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Macron’s Pension Reform Upheld by French Supreme Court

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France’s constitutional court approved pension reforms for President Emmanuel Macron, rejecting a proposal to hold a referendum on the matter on Friday.

The Constitutional Council ratified the bill amendment in legislation to raise the retirement age from 62 to 64 after nearly three months of protests against the measure.

The court overturned six measures not considered essential to the essence of the reform and rejected a request by the left to hold a referendum on an alternative pension law that keeps the retirement age at 62.

But the manner in which the legislation was passed — in the face of opposition from two out of three electors, trade unions and a majority of MPs in the National Assembly — has dismayed sympathetic observers before.

Pierre Rosenfallon, a well-respected sociologist and historian, issued a stark warning in early April that Macron needed to restore the legitimacy of his presidential office in the eyes of voters.

“Without this, the time of revolutions may return, otherwise there will be an accumulation of toxic discontent that will open the way for far-right populism,” the center-left thinker told Liberation newspaper.

As the political historian Jan Garrigs writes, “all our institutional institutions, all our political figures have been discredited” by the manner in which the Reformation was passed.

“The connection between our citizens and their national representatives has widened in this crisis, as it was during the yellow vests,” Garrigues wrote in Le Monde, referring to the fierce anti-Macron protests in 2018.

Criticism focused in particular on how the president’s minority government pushed the legislation through parliament on March 16 without a vote.

The move – legal but hardly democratic – came after other constitutional measures were taken to keep parliamentary debate to a minimum, deepening the anger felt by protesters who have taken to the streets almost every week since January.

The sometimes violent protests peaked at 1.28 million people on March 7, according to official counts, the largest in a generation.

“This protest movement will leave a mark in the history of our country, through its scale and the new people who have joined it,” CFDT’s moderate leader Laurent Berger told reporters as he marched – for the twelfth time since January. – Thursday.

He reiterated that the country was facing a “democratic crisis”.

no crunch

In his only media interview on the issue of pensions since his election to a second term last April, Macron acknowledged that he and his government had failed to win the battle of public opinion.

When asked if he had any regrets, he told TF1: “If I have anything, it is that we have not always succeeded in convincing people of the necessity of this reform, which I am not happy about.”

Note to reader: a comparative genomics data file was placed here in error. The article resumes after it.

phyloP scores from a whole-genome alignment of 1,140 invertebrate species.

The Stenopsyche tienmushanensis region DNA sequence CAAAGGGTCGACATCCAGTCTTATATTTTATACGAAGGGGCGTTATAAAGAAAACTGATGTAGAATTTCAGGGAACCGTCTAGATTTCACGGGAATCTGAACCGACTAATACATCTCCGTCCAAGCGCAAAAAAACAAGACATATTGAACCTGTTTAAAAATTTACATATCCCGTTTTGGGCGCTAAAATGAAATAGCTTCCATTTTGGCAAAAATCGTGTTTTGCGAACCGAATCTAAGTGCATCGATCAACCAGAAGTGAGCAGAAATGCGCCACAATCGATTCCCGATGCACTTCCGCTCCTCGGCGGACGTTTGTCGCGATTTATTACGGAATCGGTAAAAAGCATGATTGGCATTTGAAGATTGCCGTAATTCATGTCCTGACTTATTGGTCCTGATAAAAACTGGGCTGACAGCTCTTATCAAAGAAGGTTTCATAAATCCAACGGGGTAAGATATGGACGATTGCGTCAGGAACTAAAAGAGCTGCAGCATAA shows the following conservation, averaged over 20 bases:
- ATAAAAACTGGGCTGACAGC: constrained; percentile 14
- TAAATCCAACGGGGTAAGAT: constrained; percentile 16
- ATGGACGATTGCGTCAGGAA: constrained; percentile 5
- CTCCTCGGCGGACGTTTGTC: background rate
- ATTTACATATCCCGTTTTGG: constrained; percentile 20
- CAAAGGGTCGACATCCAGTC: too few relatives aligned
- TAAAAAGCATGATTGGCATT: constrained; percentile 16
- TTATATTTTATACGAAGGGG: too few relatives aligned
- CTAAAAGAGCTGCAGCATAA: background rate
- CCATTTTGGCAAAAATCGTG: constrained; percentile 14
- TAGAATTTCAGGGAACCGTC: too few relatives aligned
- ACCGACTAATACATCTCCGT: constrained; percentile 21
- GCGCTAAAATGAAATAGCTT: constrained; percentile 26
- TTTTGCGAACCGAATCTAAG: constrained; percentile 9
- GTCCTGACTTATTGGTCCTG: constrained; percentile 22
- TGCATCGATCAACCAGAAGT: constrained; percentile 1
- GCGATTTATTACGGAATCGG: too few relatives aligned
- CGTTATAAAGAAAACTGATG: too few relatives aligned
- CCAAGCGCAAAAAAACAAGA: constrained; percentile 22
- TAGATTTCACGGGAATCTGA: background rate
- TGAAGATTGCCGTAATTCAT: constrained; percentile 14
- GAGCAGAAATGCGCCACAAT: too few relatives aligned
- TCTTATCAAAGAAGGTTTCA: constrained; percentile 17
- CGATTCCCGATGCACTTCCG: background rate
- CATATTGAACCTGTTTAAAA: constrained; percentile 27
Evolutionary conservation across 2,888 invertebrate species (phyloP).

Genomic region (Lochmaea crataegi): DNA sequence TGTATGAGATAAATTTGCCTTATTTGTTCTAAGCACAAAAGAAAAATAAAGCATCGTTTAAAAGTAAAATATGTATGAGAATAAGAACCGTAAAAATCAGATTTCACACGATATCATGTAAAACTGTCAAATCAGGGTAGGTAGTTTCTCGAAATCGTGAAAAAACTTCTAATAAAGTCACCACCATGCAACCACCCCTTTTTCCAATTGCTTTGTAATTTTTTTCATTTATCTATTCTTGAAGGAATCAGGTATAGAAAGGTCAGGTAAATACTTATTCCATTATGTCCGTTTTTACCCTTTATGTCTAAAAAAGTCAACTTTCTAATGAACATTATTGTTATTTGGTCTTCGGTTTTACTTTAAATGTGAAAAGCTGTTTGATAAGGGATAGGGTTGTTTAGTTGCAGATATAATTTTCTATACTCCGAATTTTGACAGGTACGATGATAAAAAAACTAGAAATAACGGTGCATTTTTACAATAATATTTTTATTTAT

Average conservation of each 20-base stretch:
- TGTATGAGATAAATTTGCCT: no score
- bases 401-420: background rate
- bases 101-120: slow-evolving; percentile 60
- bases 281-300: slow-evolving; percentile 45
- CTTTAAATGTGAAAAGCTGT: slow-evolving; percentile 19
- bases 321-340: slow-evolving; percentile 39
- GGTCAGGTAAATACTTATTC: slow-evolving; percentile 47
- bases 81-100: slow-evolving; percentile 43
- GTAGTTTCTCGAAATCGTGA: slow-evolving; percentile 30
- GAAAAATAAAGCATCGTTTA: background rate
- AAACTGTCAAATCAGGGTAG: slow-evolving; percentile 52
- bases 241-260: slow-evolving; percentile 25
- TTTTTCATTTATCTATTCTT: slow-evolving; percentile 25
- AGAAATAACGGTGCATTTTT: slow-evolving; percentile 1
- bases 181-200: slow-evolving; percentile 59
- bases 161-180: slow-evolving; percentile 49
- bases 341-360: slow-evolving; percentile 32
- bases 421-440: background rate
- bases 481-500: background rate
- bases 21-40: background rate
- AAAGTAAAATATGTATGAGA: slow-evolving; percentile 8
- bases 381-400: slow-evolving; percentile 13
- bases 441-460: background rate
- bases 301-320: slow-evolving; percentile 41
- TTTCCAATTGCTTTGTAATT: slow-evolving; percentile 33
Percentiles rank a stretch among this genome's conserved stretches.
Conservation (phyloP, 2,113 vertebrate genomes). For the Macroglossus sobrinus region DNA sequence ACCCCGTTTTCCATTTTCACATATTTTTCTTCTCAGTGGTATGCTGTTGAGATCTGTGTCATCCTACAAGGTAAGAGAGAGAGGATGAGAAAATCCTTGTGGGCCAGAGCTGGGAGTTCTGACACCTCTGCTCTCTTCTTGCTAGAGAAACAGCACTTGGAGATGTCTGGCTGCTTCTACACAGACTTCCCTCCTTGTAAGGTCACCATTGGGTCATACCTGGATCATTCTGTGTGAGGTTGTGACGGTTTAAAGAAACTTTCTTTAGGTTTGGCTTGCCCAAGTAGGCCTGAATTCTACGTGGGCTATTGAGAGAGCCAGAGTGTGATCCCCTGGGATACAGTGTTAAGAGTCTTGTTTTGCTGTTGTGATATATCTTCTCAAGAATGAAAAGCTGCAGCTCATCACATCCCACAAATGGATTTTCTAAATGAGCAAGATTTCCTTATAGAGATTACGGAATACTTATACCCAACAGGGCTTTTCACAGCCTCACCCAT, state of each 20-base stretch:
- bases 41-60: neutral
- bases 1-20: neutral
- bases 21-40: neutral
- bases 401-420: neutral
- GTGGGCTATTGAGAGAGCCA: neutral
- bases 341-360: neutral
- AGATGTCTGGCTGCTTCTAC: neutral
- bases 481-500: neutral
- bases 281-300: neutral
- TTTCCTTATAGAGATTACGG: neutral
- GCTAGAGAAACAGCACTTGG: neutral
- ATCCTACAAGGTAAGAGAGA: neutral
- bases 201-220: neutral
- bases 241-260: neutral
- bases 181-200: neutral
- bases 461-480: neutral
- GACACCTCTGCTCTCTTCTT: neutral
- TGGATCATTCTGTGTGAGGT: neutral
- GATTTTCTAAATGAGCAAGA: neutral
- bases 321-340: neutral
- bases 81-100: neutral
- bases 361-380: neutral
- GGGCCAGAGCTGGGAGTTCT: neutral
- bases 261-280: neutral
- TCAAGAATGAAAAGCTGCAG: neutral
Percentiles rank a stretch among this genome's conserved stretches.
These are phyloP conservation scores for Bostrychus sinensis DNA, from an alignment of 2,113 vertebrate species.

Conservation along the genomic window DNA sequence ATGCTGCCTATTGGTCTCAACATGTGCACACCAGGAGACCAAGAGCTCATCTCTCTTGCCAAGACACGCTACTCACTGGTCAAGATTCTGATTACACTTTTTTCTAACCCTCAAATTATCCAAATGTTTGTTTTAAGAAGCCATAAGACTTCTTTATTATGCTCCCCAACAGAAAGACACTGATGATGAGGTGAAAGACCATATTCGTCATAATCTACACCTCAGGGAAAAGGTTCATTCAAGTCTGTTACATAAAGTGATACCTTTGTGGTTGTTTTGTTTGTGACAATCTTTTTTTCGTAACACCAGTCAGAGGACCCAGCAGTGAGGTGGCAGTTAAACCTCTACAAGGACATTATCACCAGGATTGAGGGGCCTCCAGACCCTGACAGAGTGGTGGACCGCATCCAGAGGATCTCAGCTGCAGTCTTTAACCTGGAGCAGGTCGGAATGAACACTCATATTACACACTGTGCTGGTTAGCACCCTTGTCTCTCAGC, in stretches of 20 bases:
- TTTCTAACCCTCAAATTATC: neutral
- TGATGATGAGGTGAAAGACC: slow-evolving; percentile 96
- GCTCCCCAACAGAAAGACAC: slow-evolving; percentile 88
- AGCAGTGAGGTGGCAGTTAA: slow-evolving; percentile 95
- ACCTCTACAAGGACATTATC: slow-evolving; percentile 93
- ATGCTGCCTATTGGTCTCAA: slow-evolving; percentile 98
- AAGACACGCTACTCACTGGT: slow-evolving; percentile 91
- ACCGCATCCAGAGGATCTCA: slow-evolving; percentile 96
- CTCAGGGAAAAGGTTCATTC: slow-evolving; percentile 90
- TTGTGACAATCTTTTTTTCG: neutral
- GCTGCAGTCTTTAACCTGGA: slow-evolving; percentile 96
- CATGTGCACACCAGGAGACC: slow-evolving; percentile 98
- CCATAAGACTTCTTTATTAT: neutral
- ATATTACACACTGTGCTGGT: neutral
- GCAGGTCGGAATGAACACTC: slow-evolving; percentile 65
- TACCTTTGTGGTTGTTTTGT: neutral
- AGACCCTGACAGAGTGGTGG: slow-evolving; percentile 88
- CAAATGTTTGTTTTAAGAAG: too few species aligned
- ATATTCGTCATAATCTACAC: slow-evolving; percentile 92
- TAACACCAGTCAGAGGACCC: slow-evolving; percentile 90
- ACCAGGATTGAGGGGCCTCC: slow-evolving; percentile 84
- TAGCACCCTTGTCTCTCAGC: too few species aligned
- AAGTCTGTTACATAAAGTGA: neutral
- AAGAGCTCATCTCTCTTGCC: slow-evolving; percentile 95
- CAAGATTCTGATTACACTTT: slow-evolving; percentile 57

But he remained convinced that it was “necessary” and for the greater good of the country – to avoid a pension deficit expected to reach €13.5 billion by 2030, and to bring the country in line with its EU neighbours.

Moreover, it was considered legitimate given that he was re-elected on a platform that included pension reform and a pledge to make France “work more” to pay for one of the most expensive welfare systems in the world.

However, some allies had warned him in advance of the dangers of raising the retirement age in the midst of the cost-of-living crisis and so soon after COVID-19.

Speaking in China last week, he hit back at critics.

“We cannot call it a democratic crisis when an elected president … seeks to implement a policy that was proposed democratically,” he told reporters in off-the-record remarks published in French media.

“If people wanted to retire at 60, then they shouldn’t have elected me as president,” he said.

new republic?

Talk of crisis and revolution comes amid gathering evidence of waning faith in French democracy.

A widely monitored annual poll published in February by the Cevipof Politics Institute at Sciences Po in Paris found that two out of three people (64%) think French democracy is “not good”.

A higher percentage had negative feelings towards politicians (72%) and still more (82%) believed that politicians do not share their priorities.

Pension reform has also revived debate about whether the existing constitution, the basis of the modern Fifth Republic, is suitable for this purpose.

Approved during the National Emergency and shaped by wartime hero Charles de Gaulle, it created an executive presidency with powers higher than any other Western European chancellor or prime minister’s office.

“This constitution, which grants absolutely brutal and authoritarian powers to the ruling power, collides with a society that no longer tolerates decisions that are seen as excessively top-down,” said constitutional expert Bastien-François.

“What was acceptable in the sixties and even in the eighties is less acceptable today,” the historian at the Sorbonne University in Paris told AFP.

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